An increase or decrease of the composite indexes for an extremely short period of time should not be interpreted as a sign of economic expansion or contraction. Moreover, the composite indexes must move up or down with a certain magnitude in order to interpret that the economy has taken a upward or downward turn. However, as mentioned above, the ultimate measures to determine the cyclical phase are the diffusion indexes. (The business cycle reference date is determined based on the historical diffusion indexes.)

When analyzing month-to-month movements of the composite indexes, it is advisable to smooth out idiosyncratic fluctuations using a moving average, although the outliers of the individual indicators are truncated to eliminate the effects of them to the changes in the composite indexes. The three-month backward moving average, which is useful to monitor short-term tendencies, as well as the seven-month backward moving average, which is useful for confirming that the cyclical changes, should be considered for the assessment of the coincident CI.

### (Differences from the diffusion indexes)

The diffusion indexes are used to determine the turning points in the business cycles. They measure the proportion of the component indicators that are improving. When the diffusion indexes are above the 50 percent threshold, the economy can be interpreted to be in an expansion phase; when below, in a contraction phase.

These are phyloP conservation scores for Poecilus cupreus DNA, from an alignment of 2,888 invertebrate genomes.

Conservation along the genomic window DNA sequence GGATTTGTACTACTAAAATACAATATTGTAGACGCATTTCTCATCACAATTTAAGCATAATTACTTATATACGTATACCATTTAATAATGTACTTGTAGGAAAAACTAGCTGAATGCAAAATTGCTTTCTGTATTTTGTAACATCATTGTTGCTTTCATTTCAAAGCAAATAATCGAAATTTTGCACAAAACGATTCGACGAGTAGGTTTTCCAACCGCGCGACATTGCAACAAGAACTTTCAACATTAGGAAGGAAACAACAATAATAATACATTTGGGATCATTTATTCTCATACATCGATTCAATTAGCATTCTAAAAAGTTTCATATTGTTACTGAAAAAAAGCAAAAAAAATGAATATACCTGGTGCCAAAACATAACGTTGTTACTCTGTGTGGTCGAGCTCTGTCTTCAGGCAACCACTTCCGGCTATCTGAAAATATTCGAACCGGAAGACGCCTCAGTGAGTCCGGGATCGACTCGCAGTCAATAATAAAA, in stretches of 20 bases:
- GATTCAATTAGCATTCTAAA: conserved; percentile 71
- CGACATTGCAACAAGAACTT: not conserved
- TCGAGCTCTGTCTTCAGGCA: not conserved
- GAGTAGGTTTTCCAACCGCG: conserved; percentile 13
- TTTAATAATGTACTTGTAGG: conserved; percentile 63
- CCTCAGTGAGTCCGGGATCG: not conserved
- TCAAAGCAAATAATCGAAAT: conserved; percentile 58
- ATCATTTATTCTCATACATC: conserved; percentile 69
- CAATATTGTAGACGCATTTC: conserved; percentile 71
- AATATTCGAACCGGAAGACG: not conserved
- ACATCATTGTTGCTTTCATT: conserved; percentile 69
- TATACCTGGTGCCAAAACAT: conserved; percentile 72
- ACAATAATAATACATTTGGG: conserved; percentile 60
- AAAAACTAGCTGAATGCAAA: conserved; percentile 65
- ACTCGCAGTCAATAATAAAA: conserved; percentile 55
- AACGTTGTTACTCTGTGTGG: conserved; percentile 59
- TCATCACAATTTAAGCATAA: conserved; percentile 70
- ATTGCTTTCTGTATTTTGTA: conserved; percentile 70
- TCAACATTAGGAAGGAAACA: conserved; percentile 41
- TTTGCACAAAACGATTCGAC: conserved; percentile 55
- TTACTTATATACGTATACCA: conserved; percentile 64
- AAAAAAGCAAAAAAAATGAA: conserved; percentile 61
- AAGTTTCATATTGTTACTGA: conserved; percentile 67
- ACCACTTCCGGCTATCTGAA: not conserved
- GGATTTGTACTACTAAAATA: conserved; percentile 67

On the other hand, the composite indexes provide a quantitative measurement of economic strength. The composite indexes differentiate between small and large overall movements. They are referred to as the indexes that indicate the "volume" of economic activities, e.g. the amplitude of economic peaks and troughs, as well as the speed of economic expansion or contraction. For a better comparison of changes in different economic areas, it is recommended to use both the contributions of the component series to the change in the composite indexes and the diffusion indexes.

### (Calculating the composite indexes)

The composite indexes are calculated by composing month-to-month percentage changes in multiple economic indicators. As a simplified example, assume that one of the composite indexes is constructed from two indicators, Indicator A and Indicator B ("y_{1}" and "y_{2}" in the illustration below). In a certain month, Indicators A and B are higher than the previous month by 1 percent and 0.5 percent respectively ("γ_{1}" and "γ_{2}" in the same illustration). These change rates are averaged, and the average is multiplied by the previous month's level of the composite index to obtain the current month's.